The Chaltlang Tourist Lodge of the Mizoram government remains in the same state of partial disrepair as I left it the last time last year. I've even been given the same room overlooking the graveyard, with the balcony facing the eastern hills. Ravi and I stand there giving ourselves a Manali buzz and I spot that beautiful house up on the hill opposite my room where I had been a guest for a couple of hours during my last visit.
I enquire with Ravi about my warm hosts from that evening and he immediately calls up Jane who's driving back from work. She tells me Zo, Zothan, her husband is at the Tourist Lodge at that very moment making reservations for an upcoming seminar. Ravi gets hold of him and we sit and have a few drinks from one of the bottles I have brought in from Calcutta in my room. Jane and Zo are both doctors independently in charge of a couple of important units of the Mizoram government's health department. He has to go, and leaves us with an open invite to his house one of these days before I return.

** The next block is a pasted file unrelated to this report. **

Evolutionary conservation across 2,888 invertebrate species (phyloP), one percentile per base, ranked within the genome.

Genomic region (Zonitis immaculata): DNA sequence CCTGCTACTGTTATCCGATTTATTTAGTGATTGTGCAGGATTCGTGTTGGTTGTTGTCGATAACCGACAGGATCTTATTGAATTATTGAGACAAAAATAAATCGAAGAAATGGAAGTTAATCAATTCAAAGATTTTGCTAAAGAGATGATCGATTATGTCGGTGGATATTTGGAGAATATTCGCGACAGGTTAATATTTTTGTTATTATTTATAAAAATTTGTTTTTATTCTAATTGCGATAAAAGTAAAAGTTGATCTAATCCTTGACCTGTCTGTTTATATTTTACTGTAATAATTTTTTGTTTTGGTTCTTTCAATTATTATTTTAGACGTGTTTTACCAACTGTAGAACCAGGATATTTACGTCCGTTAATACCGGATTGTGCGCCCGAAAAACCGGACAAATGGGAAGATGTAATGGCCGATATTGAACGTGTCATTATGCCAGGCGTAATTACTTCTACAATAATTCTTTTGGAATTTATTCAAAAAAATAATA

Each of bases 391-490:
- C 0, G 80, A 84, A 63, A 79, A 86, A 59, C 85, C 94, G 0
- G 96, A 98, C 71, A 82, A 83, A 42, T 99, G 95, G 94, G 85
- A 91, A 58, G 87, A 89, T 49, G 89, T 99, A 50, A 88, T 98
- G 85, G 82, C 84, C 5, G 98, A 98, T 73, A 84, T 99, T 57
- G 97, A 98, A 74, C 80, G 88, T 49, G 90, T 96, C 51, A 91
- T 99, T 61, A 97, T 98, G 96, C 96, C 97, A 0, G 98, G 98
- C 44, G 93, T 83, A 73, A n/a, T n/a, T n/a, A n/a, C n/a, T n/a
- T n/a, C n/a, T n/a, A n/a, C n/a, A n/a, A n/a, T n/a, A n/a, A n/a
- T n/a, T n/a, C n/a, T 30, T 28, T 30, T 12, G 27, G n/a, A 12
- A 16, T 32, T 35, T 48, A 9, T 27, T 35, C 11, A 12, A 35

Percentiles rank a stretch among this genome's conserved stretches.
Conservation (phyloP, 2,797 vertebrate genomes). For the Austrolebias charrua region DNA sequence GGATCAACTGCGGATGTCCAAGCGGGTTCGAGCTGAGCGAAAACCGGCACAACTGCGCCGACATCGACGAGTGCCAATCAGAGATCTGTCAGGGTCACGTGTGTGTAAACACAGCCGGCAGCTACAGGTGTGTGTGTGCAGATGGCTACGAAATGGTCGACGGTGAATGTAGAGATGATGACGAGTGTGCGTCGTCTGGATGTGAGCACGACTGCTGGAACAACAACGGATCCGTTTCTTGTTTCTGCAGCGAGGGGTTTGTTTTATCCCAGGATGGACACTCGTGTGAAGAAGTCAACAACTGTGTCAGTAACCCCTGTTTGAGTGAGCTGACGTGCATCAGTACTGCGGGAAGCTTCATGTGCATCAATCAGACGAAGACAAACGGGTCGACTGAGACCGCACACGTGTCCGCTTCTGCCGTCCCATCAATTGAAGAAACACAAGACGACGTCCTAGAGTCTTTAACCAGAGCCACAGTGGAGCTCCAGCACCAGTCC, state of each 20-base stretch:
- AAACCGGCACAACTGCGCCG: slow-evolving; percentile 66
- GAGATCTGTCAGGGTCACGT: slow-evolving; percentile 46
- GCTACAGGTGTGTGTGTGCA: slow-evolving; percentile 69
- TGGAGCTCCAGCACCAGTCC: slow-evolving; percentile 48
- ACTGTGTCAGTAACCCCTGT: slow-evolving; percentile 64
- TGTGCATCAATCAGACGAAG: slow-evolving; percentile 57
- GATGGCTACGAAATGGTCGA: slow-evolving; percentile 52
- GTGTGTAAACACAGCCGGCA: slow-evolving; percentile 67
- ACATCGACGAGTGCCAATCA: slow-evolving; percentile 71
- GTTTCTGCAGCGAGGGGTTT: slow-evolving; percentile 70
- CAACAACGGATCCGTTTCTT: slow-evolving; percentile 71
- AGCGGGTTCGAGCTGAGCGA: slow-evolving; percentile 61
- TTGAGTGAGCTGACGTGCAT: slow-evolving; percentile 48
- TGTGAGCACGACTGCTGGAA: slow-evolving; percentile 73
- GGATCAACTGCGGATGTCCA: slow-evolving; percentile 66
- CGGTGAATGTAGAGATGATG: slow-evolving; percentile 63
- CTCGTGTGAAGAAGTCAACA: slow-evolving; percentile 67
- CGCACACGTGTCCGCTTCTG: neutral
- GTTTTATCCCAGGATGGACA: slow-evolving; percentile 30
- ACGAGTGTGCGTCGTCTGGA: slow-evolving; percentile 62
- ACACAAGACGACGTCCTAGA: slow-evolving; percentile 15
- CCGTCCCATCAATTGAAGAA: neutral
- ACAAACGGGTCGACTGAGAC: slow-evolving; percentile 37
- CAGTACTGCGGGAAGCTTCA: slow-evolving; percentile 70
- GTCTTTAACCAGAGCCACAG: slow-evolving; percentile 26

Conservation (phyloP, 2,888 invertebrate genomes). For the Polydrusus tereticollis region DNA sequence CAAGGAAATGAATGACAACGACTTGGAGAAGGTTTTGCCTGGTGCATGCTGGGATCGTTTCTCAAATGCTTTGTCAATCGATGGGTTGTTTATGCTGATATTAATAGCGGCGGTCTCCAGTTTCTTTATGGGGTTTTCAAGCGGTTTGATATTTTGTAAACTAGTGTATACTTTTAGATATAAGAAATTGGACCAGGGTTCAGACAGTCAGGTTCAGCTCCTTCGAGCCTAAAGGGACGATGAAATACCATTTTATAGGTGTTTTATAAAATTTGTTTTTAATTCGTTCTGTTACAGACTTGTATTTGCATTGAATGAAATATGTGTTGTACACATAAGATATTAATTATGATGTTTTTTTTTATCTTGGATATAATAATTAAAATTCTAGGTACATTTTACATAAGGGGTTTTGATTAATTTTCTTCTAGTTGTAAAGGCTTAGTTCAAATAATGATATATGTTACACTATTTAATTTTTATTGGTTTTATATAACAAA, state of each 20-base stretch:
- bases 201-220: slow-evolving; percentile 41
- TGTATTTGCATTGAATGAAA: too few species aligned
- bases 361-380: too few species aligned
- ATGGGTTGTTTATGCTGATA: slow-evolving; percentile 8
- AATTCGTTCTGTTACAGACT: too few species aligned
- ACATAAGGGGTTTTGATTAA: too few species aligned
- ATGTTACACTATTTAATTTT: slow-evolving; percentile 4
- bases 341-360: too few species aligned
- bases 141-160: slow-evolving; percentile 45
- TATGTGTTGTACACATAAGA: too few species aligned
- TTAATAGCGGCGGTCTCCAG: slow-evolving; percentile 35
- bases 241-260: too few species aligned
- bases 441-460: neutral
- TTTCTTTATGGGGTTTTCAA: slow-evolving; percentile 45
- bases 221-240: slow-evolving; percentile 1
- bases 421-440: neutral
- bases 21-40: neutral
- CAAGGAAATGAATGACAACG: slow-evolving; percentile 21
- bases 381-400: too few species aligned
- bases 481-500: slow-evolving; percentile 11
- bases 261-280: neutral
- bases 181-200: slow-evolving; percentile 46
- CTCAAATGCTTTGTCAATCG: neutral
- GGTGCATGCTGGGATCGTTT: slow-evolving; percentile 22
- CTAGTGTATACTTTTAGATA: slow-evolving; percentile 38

The next day Ravi and I catch up for lunch after his work. We walk quite a bit and I take in the sights and smells from Chanmari to the Burra Bazar area to Treasury Square and Secretariat, the main government areas, and finally to the 23 Assam Rifles HQ in Khatla. Probably 4 kilometres.The Indian lunch at the Ritz Hotel was more than a disappointment. It was a disaster. Both the dishes looked and tasted the same despite having different names and meats. And the less I talk of the taste, the less of phantom indigestion will I suffer. Anyway...